Hawaiian gods push their giant telescope toward the Canary Islands
Imagine that Europe’s largest telescope were to be built atop Saint Peter’s Basilica in the Vatican. Suppose that this Catholic holy place had unbeatable conditions for space observation. Should it be built?
Many Hawaiians are facing this dilemma, and have been doing so for decades. It began when NASA started taking advantage of the magnificent conditions of Hawaii’s sacred mountains by building some of the world’s largest telescopes there. The largest of all was scheduled for construction at Mauna Kea, a volcano that is something like the Mount Olympus of the Hawaiian divinities. But the gods appear to have won a battle that could ultimately benefit an observatory in the Canary Islands, which already hosts the world’s biggest telescope.
''There is no scientific work that can be done in Hawaii that cannot be done in La Palma''
Mauna Kea is already home to 13 world-class astronomical observatories, including several giant telescopes such as the Keck twins, with their 10-meter primary mirrors. The University of California and Caltech were now planning to build the Thirty-Meter Telescope (TMT) on this most sacred of the Hawaiian mountains, one which still contains burial sites. According to the project, the exact site where TMT is to be built on Mauna Kea has no known archaeological shrines or burial sites.
But management of the TMT project, which had a budget of more than €1.2 billion, can be described as disastrous. Construction began in 2014, but was halted due to serious protests. All construction material had to be brought back down from the 4,200-meter altitude it had been taken to. And in December, a court ruled that due process was not followed when the building permits were issued.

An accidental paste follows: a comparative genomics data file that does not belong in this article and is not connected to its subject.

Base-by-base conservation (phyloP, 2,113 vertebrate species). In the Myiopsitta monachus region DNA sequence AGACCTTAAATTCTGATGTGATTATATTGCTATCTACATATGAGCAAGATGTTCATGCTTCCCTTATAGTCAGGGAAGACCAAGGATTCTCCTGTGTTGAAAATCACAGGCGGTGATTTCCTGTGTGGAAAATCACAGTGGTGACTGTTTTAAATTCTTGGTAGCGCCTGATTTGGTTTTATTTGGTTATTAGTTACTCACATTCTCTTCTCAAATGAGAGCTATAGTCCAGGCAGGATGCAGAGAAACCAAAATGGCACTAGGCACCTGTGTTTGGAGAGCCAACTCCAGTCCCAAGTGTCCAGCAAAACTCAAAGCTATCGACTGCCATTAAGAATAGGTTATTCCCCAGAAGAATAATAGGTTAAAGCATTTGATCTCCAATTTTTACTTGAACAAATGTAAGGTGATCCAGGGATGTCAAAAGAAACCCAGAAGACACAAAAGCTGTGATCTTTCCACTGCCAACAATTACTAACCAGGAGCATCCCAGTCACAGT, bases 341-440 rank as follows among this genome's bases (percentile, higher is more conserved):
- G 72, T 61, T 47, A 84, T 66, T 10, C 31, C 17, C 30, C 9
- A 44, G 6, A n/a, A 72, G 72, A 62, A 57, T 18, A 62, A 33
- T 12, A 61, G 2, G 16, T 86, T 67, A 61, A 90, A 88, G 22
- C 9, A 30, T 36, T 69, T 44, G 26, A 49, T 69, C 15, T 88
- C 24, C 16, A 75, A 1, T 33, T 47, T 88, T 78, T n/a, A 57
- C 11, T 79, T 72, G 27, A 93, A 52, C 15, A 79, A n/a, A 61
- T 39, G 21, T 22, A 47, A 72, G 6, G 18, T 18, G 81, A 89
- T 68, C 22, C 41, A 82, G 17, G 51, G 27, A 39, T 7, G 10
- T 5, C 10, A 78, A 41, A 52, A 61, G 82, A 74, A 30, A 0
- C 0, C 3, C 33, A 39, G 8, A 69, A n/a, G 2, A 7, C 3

All of which brings the project back to square one, legally speaking.
At that point, one individual in Spain showed quick wits: Rafael Rebolo, director of the Astrophysics Institute of the Canary Islands (IAC), wrote to the scientific board of TMT with a proposal.
In March, four members of the board, including project chief Gary Sanders, visited the Roque de los Muchachos Observatory on the island of La Palma. And this month, says Rebolo, a five-member task force will return to the facilities to gather more detailed information.
“As far as I know, we are one of the alternatives together with two other places in Chile and Mexico,” says the head of IAC, which oversees all astronomical observatories in the Canary Islands. The Indian press adds another candidate, the Hanle observatory, given that India is one of the countries financing the TMT project together with Canada, China and Japan. Rebolo said that by May two sites could be shortlisted to replace the failed Hawaiian location. But sources at TMT said there are still no set deadlines or firm alternatives.
“Mauna Kea is still the first option,” said project spokesman Scott Ishikawa. “The board of directors gave the green light early this year to study a list of sites, some of them new, that could work as a Plan B in case the TMT does not get built in Hawaii.”
TMT managers are in a rush to get the project completed, because it has a European rival: the Extremely Large Telescope (E-ELT) is already under construction atop Chile’s Cerro Armazones, and will be operational by 2024. The TMT was supposed to start working before that, but now finds itself on the sidelines.
Authorities are so desperate that state governor David Ige offered detractors a trade: building the new telescope in exchange for tearing down a quarter of the existing ones.
By comparison, Canary Islands politicians at all levels of government have offered nothing but support for the project. Socially, the observatories are a point of pride, and there is even a Sky Law by which residents accept to live with lower light pollution so as not to affect space observation, which requires dark skies.
“There is no scientific work that can be done in Hawaii that cannot be done in La Palma,” says Rebolo, adding that there are financial advantages as well. “The TMT’s operating costs are 40 million a year. We could do it for half of that, which is a lot of savings for a device with an expected lifespan of 50 years.”